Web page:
The book is noted for its colorful description of people and places along the Mississippi River. Set in a Southern antebellum society that had ceased to exist about twenty years before the work was published, Adventures of Huckleberry Finn is an often scathing satire on entrenched attitudes, particularly racism.
Perennially popular with readers, ADVENTURES OF HUCKLEBERRY FINN has also been the continued object of study by literary critics since its publication. It was criticized upon release because of its coarse language and became even more controversial in the 20th century because of its perceived use of racial stereotypes and because of its frequent use of the racial slur "nigger", despite strong arguments that the protagonist and the tenor of the book are anti-racist.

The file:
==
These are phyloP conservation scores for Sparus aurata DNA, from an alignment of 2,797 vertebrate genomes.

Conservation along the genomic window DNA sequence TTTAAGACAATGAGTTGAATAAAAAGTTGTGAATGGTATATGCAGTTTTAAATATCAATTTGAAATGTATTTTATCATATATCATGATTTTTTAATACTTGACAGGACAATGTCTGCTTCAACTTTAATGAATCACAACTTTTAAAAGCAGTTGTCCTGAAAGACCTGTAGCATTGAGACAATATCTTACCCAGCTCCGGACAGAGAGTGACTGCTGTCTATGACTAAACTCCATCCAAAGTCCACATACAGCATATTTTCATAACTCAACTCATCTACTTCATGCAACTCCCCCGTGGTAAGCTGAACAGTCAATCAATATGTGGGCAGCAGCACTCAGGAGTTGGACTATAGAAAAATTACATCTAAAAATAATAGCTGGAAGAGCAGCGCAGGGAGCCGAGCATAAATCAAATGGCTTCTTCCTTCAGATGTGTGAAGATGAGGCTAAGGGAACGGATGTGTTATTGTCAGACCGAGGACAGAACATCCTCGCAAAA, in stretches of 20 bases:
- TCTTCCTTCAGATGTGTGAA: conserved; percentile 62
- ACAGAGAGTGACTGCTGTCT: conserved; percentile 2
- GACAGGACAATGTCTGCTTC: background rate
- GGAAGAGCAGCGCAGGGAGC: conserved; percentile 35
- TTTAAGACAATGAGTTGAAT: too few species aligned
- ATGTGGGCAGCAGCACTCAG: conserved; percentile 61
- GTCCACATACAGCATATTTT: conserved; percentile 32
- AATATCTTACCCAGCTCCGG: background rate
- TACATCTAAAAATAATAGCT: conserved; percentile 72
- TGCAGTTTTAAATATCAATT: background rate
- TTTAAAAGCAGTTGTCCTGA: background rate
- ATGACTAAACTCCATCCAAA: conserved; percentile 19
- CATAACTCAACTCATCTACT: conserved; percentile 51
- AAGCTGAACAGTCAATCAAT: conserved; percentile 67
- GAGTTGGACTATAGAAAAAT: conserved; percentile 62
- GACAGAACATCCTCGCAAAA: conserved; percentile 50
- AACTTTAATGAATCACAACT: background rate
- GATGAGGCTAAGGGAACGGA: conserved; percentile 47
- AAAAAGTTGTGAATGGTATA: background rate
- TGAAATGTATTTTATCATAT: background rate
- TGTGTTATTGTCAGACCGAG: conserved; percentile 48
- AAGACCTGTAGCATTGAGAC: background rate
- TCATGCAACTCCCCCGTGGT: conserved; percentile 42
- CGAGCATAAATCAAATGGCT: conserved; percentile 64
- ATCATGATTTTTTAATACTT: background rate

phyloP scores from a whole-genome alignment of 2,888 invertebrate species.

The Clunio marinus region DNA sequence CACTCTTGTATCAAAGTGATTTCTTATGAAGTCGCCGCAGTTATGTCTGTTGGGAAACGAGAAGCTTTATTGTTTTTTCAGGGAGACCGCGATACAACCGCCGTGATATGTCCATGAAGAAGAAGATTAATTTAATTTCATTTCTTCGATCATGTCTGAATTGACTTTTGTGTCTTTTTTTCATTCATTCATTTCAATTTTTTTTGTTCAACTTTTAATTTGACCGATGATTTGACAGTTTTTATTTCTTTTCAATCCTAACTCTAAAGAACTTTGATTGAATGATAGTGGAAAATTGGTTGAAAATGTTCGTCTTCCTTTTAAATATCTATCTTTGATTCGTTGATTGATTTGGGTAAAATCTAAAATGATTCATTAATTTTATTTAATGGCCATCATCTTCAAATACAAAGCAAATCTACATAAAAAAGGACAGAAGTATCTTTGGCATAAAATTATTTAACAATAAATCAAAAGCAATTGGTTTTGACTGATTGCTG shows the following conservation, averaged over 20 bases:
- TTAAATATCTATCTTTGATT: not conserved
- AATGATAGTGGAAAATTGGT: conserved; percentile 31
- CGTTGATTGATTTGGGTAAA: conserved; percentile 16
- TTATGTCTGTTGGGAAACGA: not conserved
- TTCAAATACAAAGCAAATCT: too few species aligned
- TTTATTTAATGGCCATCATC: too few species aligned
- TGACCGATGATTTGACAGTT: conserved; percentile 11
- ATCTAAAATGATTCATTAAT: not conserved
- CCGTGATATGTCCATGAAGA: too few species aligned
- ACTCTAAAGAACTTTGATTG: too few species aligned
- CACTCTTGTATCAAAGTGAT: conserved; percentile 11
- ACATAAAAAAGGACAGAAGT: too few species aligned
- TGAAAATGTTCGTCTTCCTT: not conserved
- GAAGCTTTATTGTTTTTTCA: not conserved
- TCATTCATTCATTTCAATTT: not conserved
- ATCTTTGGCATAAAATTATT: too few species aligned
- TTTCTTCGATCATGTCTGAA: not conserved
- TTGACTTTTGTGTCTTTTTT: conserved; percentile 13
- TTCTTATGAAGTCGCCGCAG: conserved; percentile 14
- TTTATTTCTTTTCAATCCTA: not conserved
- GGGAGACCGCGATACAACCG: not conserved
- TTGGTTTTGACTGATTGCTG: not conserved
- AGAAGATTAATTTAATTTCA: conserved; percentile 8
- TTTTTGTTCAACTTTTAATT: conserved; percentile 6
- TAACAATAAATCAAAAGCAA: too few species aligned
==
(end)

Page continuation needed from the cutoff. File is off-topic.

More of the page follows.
|Product dimensions:||6.00(w) x 9.00(h) x 0.44(d)|
About the Author
Samuel Langhorne Clemens (1835-1910), best known by his pen name Mark Twain, was an author and humorist noted for the novels The Adventures of Huckleberry Finn (which has been called "The Great American Novel") and The Adventures of Tom Sawyer, among many other books. Twain was raised in Hannibal, Missouri, which later provided the setting for Tom Sawyer and Huckleberry Finn, and he spent time as a riverboat pilot on the Mississippi River before finding fame as a writer.
Date of Birth:November 30, 1835
Date of Death:April 21, 1910
Place of Birth:Florida, Missouri
Place of Death:Redding, Connecticut